When the Hanshin Earthquake struck Kobe in 1995, professional responders as well as volunteers worked courageously to rescue the survivors, but Japan lacked a comprehensive system for disaster management, resulting in numerous delays and problems in the response.
Following this catastrophic event, the Japanese government began sending emissaries to the U.S. Federal Emergency Management Agency (FEMA) where I worked in Washington D.C., looking for ideas on how to strengthen Japan's disaster response.
For years after that, Japanese authorities would continue to study the idea of establishing a FEMA-like agency in Japan, but they never took action to do so.
When eastern Japan was shaken by a violent earthquake and tsunami on March 11, 2011, once again the professional responders and the volunteers worked tirelessly to assist the survivors, but their efforts were hampered by an inefficient response system, and many people in the disaster area suffered needlessly.
-- Valuable commodities such as food and medicine were often delivered to locations where they were not needed, while survivors at other locations suffered shortages.
-- Donations of badly needed items such as clothing, tools, and canned food were turned away because the government had no system for receiving and managing donations.
-- Some shelters were poorly managed, and some were not managed at all.
-- Doctors treating patients in the disaster area often could not locate anyone at the health ministry in Tokyo to answer their questions.
-- Hospitals in the disaster area lacked a system for obtaining needed supplies.
-- Medical teams dispatched to the area lost contact with their bases, leaving them with no clear idea of where they were needed most.
-- Fire departments from around the country arrived to help, but had no standard management system to draw upon, and so spent precious time developing a plan of action in the middle of the disaster response.
And afterward, some again suggested creating a Japan FEMA.
What's so special about FEMA?
There is nothing magical about FEMA. It's simply a government agency, and like any government agency, when it is well-led and has sufficient staff and budget, it does well; when poorly led, and lacks staff and budget, it does poorly.
This in turn depends on the U.S. president, who gets to appoint the FEMA director and who has a large say in FEMA's staffing and budget.
Thus, under Presidents Bill Clinton and Barack Obama we saw excellent responses by FEMA to the Northridge Earthquake (1994), the Oklahoma City Bombing (1995) and Hurricane Sandy (2012).
In contrast, under Presidents George H. W. Bush, George W. Bush, and Donald Trump, we saw not-so-excellent responses to Hurricane Andrew in Florida (1992), Hurricane Katrina in New Orleans (2005), and Hurricane Maria in Puerto Rico (2017).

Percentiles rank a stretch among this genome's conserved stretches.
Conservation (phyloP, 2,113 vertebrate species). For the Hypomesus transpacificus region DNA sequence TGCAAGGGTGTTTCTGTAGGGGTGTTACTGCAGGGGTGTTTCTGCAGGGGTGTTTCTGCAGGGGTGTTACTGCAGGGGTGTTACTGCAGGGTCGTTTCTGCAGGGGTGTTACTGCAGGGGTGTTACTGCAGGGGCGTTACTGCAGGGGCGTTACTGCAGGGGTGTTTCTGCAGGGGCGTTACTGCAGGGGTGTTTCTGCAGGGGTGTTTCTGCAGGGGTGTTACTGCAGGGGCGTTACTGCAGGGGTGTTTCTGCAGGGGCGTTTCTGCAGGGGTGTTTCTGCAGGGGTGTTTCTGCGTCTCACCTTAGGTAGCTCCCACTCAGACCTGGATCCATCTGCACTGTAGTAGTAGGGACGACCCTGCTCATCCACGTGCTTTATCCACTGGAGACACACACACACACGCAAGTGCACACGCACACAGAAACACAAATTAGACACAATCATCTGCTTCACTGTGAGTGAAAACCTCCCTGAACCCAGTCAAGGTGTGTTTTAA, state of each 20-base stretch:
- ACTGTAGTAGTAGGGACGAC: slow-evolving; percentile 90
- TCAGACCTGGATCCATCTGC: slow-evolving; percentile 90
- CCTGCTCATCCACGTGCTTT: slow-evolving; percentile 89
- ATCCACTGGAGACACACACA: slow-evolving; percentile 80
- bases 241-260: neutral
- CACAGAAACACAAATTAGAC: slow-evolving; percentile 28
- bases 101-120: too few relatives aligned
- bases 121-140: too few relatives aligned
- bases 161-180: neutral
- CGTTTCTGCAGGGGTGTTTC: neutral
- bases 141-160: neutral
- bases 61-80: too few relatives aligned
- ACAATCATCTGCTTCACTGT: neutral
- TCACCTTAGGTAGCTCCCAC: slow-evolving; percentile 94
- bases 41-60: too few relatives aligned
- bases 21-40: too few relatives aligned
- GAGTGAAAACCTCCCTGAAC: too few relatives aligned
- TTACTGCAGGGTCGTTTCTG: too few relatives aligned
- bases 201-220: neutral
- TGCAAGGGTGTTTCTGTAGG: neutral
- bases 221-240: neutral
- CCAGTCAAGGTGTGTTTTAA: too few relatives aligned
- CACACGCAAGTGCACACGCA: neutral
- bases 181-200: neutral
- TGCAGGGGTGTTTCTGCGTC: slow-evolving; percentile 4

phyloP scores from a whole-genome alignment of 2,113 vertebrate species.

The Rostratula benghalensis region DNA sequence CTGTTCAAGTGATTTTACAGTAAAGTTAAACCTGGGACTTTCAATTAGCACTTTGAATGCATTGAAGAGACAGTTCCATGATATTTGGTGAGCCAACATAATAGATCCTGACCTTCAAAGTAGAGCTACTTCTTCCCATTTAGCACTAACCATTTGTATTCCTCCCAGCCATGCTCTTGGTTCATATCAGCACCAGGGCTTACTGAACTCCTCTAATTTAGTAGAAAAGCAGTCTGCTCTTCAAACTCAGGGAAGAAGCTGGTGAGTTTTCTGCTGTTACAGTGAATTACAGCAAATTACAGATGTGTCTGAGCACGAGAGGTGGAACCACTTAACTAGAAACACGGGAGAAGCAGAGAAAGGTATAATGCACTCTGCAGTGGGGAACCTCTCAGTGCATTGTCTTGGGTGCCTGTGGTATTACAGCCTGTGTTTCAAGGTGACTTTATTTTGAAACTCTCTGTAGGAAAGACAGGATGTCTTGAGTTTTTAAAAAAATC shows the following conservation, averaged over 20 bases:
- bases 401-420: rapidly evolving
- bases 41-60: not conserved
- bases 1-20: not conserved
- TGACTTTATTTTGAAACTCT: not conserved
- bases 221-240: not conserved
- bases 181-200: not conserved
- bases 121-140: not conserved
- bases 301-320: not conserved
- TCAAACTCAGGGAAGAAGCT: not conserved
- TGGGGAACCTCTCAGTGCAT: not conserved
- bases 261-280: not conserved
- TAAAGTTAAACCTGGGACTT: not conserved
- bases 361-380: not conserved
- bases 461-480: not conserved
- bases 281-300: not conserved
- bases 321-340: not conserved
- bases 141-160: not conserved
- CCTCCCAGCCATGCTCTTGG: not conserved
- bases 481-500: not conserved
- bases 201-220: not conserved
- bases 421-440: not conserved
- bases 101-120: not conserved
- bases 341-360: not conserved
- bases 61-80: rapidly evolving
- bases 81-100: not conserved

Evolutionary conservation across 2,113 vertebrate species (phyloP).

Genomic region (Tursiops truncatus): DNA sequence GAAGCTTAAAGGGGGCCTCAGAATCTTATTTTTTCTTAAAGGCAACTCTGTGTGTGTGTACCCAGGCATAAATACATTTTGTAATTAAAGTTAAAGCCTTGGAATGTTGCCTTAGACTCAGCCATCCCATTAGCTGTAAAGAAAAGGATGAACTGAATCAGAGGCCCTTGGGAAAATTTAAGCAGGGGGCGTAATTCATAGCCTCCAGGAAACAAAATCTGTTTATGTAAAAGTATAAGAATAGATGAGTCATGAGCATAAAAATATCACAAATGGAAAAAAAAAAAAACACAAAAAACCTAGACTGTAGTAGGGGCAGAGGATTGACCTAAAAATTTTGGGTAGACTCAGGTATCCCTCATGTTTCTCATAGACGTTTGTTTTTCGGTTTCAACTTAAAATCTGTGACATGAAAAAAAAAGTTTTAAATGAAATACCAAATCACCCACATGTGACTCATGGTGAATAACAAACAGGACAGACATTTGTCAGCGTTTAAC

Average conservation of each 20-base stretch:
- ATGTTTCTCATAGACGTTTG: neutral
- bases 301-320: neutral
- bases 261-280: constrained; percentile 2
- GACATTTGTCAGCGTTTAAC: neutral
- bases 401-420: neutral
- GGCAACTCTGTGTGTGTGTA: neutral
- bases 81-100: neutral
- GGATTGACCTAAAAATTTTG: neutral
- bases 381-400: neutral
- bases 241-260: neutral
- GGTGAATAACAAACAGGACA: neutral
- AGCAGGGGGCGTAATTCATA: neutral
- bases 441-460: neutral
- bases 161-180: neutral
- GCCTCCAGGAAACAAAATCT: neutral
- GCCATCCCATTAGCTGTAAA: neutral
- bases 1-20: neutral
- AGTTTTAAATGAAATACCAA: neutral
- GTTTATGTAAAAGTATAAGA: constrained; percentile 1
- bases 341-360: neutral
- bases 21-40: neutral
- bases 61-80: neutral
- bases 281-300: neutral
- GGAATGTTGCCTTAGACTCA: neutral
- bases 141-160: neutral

Clearly, FEMA's success or failure largely depends on the leadership at the top, but I believe that the FEMA concept itself is a good one: Establish a permanent, full-time government agency to lead the way for disaster management.
Japan does have its Cabinet Office for Disaster Management, but the office is too small for the job, and worse, it suffers from the same "two years and out" system of the Japanese government: after two years in a particular office or agency, staff rotate away to new assignments.
This means that staff of this office have very little time to gain the kind of disaster experience that my colleagues and I were able to gain in our many years at FEMA.
It also means that, at every Japanese disaster, many of the people involved are new to the job, and the prime minister and his staff must try to invent the disaster response on the spot.
This type of ad hoc effort may appear heroic, but it is not a very efficient way of doing things.
A "formula" for a successful FEMA-type agency may be difficult to define, and Japan must follow its own cultural and political path to building a strong emergency management capability.
But based on my nearly 29 years at FEMA, I believe that the following factors would be key to the success of a modern emergency management agency in any country, including Japan:
1. A lead agency with competent leadership, well-trained long-term staff, a clearly-defined mission, enabling legislation, an adequate budget, and visible proximity and direct access to the government's chief executive.
2. Partnership and cooperation among national government agencies, state and local governments, the private sector, the nonprofit sector, the academic sector, private citizens, and international partners.
3. Input from key persons and organizations in all relevant fields such as public health, medicine, fire service, law enforcement, environmental protection, social welfare, construction, and others.
4. A comprehensive approach that takes the "all-hazard" approach, whereby plans are categorized not by type of disaster but by mechanism of the disaster response such as transportation, communications, and public works and engineering. FEMA commended 15 mechanisms including the three.
Japan is prone to disasters, and the threat is too important to leave to ad hoc responses that are created on the spot.
I haven't yet seen definitive reports of the response to the recent floods in western Japan, but if problems surface as they did in 1995 and 2011, or if the same problems threaten to occur in future disasters, maybe it's time for the Japanese government to stop talking about establishing an agency like FEMA in Japan and actually take some action.
(Leo Bosner is a retired disaster specialist of the U.S. Federal Emergency Management Agency (FEMA). The opinions expressed here are the personal opinions of the author.)